Tournament fishing has made Americans better anglers

I started following fishing tournaments back in the 1980s when the national bass events rapidly gained in popularity and major walleye tournaments began appearing. How could a sport synonymous with a leisurely day on the water, patiently wanting for a bite, become a competitive event? Why would people turn something all about relaxing and recreation into a game?

Soon I discovered that tournament fishing is about more than competition. Sure, anglers want to prove their superiority over other competitors by catching more, weighing more, or hauling in the biggest fish, but there is also a learning aspect to the sport. It’s about discovering what works, and unlike many sports, it’s ultimately the anglers versus themselves.

Through the years I discovered that when a competitive angler begins fishing a specific tournament, they first research that particular water body. Many tournament pros will tell you they win a contest in this preparation stage.

Tournaments generally are species-specific. Anglers need to know where that species is staging when the tournament starts. Other aspects revolve around the forage base, the structure, how much fishing pressure the body of water receives, how the fish will react to the weather patterns for that time period, and much more. Anglers craft their game plan according to their research, then take to the water during the practice period to test those assumptions.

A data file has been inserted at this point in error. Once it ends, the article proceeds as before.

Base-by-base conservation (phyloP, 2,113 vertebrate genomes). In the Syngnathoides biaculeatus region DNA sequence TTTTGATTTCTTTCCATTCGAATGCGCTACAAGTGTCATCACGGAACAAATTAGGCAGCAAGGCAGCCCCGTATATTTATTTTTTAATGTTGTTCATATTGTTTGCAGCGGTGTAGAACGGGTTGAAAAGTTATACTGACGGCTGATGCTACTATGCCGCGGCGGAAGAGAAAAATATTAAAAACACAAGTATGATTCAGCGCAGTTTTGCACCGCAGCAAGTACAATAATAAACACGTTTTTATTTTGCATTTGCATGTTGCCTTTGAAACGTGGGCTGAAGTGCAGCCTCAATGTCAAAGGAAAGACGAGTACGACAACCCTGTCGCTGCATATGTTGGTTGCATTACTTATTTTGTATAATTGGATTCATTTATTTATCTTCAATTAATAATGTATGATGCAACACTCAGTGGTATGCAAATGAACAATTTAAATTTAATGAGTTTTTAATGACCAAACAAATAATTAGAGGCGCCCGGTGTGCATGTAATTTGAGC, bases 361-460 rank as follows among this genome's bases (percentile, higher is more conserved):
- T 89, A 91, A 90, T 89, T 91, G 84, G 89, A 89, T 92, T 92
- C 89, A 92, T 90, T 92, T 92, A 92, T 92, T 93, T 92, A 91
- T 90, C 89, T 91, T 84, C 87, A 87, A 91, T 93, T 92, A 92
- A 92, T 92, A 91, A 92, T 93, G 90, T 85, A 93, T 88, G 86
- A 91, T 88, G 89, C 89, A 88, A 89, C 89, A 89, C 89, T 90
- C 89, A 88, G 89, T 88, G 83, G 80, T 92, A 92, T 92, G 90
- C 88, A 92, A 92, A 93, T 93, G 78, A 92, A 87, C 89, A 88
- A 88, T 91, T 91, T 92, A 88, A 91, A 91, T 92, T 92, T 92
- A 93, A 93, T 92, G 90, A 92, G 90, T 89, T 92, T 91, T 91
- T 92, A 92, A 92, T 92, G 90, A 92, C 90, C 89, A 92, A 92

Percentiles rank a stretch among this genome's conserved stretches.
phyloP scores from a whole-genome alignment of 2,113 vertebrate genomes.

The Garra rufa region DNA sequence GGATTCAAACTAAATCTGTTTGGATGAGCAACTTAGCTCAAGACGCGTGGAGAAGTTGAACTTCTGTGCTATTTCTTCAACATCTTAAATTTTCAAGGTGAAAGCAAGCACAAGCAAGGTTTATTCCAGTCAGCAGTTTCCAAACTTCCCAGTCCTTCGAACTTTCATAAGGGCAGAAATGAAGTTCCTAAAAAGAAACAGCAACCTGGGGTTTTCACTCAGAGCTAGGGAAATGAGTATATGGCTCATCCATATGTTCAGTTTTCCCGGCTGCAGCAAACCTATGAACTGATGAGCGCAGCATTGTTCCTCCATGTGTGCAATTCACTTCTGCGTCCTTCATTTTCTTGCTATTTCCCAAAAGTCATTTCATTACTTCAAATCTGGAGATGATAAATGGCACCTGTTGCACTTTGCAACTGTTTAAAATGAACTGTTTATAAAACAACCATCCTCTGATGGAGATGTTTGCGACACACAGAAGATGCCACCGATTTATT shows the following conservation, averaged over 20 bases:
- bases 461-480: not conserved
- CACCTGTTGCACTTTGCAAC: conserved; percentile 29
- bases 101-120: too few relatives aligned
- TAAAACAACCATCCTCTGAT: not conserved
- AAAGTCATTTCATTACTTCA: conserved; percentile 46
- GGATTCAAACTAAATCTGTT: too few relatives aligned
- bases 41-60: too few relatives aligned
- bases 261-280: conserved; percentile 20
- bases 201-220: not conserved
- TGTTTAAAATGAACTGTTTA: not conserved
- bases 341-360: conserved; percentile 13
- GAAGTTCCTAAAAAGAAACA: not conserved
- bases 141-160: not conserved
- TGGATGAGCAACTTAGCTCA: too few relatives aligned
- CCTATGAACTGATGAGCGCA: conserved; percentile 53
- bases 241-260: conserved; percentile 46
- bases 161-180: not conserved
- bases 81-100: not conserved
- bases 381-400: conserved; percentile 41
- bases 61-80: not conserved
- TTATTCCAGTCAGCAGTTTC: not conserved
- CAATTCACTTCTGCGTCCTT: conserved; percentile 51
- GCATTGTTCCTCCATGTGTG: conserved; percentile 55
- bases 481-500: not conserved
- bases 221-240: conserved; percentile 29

Even if the planning goes perfect and the practice days are productive, when the competition starts there are no guarantees. Weather, current changes, and water level fluctuations are just a few factors that can haunt an angler on tournament day. But when all the planets align and the good-luck charms perform, one lucky angler will be in that No. 1 spot.

The huge benefit of competitive angling for those who don’t choose to compete is the knowledge gained from the hard work the anglers invest in techniques and lure presentations. Competitive anglers have sponsors and they promote them. For this reason, they’ll share their secrets so the “weekend” anglers can catch more fish. Sure, they tout a product, but if it works and they’re telling you how to use it properly, that’s good for fishing.

Anglers who fish a particular body of water hosting a tournament also can learn what works best from the experience of the competitors. Sometimes this leads to anglers trying presentations that result in better catches and a better appreciation for the resource.

Today, competitive angling has been expanding into the schools. Keeping this pastime vibrant demands that technology keep up with the sport. It may not be for everyone who enjoys casting a lure or bait into the water, but tournaments provide tremendous enjoyment to many anglers.

Editor’s note: Tim Lesmeister will emcee the 2018 Blackfish Classic Tournament for Bass on July 30 at Lord Fletcher’s on Lake Minnetonka. Want to know how the pros are catching big bass on this tremendous resource? Then attend the weigh-in!

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